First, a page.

Affordable housing issue will be revisited by League of Women Voters

November 27, 2007

A Hagerstown couple who didn't believe they could afford a new house discovered that they could - as long as they didn't want one of the mini-mansions that became popular in recent years.

What Jennifer Leizear and Reese Roberts did certainly saved them money, but their idea might also provide a partial solution to the shortage of workforce housing in Washington County.

That issue concerned county officials enough to have the issue studied by a task force, which issued a report in 2005.

The report recommended, among other things, the enactment of inclusionary zoning, which would allow developers additional density if they agreed to build some more affordable homes.


The report also called for changes in the excise tax, so that smaller homes would pay less and creation of a housing trust fund that would offer loans to spur creation of more affordable housing.

The common thread here seems to be a realization that affordable homes won't be as big as what most developers are building.

In the case of the Hagers-town couple, the house they ended up with was 25 percent smaller than the standard rancher offered by their builder, Home Construction Corp.

Developers won't voluntarily include smaller homes in their developments, especially if they believe they can sell bigger, more expensive structures. They need an incentive.

What sort of incentive?

The usual incentive is to allow a developer to build more units than the zoning would normally allow, in exchange for building some more affordable units.

Another possibility: Provide builders with an incentive to build an entire development of affordable homes. The advantage would be that all of the residents of the development would be in the same income group.

When their income increased, or the family outgrew the house, they would use the equity they've built up to move to another, more expensive home.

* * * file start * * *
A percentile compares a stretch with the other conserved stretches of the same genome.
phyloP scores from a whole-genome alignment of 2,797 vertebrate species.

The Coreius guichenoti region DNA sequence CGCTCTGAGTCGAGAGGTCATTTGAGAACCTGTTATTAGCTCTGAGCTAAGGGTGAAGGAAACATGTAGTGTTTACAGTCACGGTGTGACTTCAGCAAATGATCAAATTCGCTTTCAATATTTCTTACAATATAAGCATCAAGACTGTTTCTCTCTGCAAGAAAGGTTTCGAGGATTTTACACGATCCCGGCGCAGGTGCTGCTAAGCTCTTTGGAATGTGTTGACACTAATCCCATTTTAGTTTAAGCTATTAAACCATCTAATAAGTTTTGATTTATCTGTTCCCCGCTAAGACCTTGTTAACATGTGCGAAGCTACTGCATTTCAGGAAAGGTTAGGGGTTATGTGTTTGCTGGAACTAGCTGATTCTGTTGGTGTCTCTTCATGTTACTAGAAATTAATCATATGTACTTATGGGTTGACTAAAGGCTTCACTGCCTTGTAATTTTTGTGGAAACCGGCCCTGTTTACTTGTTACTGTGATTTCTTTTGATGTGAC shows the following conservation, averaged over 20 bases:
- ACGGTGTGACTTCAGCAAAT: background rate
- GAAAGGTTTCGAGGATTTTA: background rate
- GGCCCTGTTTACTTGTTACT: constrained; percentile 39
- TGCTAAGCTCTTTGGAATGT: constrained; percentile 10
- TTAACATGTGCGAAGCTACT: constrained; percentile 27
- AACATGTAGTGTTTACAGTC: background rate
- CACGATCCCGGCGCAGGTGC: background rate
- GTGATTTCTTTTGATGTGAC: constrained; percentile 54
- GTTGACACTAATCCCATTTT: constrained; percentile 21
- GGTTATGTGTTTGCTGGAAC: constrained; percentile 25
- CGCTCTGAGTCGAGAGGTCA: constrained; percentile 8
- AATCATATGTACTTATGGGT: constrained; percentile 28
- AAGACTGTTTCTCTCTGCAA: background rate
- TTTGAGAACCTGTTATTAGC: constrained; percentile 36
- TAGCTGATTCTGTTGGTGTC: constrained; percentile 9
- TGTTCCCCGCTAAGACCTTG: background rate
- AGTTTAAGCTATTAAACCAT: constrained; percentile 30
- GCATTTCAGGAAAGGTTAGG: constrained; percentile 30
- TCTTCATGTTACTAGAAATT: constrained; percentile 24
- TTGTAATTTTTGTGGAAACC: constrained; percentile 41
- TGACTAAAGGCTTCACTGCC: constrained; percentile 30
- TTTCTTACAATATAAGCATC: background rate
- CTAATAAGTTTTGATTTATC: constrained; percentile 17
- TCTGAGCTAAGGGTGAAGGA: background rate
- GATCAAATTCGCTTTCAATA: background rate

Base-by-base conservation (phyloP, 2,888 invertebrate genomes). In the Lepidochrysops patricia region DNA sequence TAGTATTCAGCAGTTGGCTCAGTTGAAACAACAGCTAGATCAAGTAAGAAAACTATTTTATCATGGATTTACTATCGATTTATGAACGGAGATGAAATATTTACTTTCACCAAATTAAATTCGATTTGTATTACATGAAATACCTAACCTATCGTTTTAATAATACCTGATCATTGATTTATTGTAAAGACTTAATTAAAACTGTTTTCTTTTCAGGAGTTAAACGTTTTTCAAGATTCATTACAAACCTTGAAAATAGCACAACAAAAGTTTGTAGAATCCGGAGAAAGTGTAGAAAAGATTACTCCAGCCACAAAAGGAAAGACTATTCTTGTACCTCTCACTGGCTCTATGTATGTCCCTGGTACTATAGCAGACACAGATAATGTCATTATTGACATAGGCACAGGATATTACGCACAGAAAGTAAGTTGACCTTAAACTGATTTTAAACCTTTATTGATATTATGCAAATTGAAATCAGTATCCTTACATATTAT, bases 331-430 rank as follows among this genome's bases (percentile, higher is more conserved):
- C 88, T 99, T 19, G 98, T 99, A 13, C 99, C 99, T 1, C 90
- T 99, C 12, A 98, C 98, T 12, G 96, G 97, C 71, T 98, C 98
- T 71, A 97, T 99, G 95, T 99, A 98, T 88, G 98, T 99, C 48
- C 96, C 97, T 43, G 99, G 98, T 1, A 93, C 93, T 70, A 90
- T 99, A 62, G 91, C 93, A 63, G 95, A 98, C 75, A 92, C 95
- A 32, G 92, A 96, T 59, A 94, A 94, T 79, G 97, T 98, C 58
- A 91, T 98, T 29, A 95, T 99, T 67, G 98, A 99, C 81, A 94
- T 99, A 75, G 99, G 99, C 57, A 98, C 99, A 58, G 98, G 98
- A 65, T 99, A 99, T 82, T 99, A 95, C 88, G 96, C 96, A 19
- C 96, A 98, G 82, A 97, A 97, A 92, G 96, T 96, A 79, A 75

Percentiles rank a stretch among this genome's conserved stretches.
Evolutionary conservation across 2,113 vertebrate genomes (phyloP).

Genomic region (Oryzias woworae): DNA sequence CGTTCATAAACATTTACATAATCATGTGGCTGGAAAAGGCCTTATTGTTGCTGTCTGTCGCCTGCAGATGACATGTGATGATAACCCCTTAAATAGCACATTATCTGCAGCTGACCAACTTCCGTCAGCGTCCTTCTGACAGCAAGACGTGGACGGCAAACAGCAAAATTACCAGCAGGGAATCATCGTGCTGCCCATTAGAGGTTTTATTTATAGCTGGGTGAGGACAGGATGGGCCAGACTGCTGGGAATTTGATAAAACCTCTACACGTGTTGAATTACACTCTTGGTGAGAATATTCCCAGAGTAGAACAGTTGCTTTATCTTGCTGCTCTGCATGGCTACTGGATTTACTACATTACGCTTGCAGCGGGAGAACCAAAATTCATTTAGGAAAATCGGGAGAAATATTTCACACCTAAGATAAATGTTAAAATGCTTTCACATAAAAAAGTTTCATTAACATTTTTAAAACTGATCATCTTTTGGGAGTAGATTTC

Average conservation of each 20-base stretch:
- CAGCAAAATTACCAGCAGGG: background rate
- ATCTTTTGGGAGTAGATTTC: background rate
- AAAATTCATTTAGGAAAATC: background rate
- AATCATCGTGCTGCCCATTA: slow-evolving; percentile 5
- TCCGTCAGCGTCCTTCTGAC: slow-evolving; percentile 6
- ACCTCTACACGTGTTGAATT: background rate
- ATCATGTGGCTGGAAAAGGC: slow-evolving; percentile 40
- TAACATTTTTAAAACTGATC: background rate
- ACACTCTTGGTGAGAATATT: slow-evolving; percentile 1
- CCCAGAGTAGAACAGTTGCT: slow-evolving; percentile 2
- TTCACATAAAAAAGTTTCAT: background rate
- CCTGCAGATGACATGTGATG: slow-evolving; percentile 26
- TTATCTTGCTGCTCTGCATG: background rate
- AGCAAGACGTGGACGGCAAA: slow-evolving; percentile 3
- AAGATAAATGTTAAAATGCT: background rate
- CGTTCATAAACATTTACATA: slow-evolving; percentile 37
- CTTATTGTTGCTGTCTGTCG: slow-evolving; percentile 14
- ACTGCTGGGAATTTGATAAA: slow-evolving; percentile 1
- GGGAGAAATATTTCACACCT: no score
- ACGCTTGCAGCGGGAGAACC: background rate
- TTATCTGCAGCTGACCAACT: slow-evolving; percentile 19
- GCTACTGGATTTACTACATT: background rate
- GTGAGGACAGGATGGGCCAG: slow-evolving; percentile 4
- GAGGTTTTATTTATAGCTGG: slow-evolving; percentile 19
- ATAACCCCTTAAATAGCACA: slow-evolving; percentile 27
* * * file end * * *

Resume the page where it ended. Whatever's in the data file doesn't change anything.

If such a development were run through the Washington County Housing Authority, homeowners could get an affordable house in exchange for an agreement to share any excess profit with the authority.

The authority could then use those funds to help the next buyer. Converting such units to rentals should be prohibited, as well as putting on additions that would take the home out of the "affordable" category.

Whether that or another method of providing workforce housing is enacted will probably depend on the work now being done by the League of Women Voters (LWV) of Washington County.

The league has formed an Affordable Housing Coalition, with its stated goal being to implement the housing task force's 2005 recommendations.

Assuming that you have a home, why should you care about anyone else's problems?

Because the lack of affordable housing makes it difficult to recruit and retain people in the public-service sector, such as nurses, schoolteachers and law-enforcement personnel.

As Richard Willson, executive director of the Washington County Housing Authority, wrote in May, the more people who commute to higher-paying jobs elsewhere, the poorer this community is.

"Families have less time to give back to the communities in which they live, our roads are clogged with traffic, water and air quality suffers, and so far, this growth has not led to any marked increase in higher-paying, skilled jobs," Willson wrote.

This is a problem for every citizen, so when the LWV raises the issue, please give the group your support.

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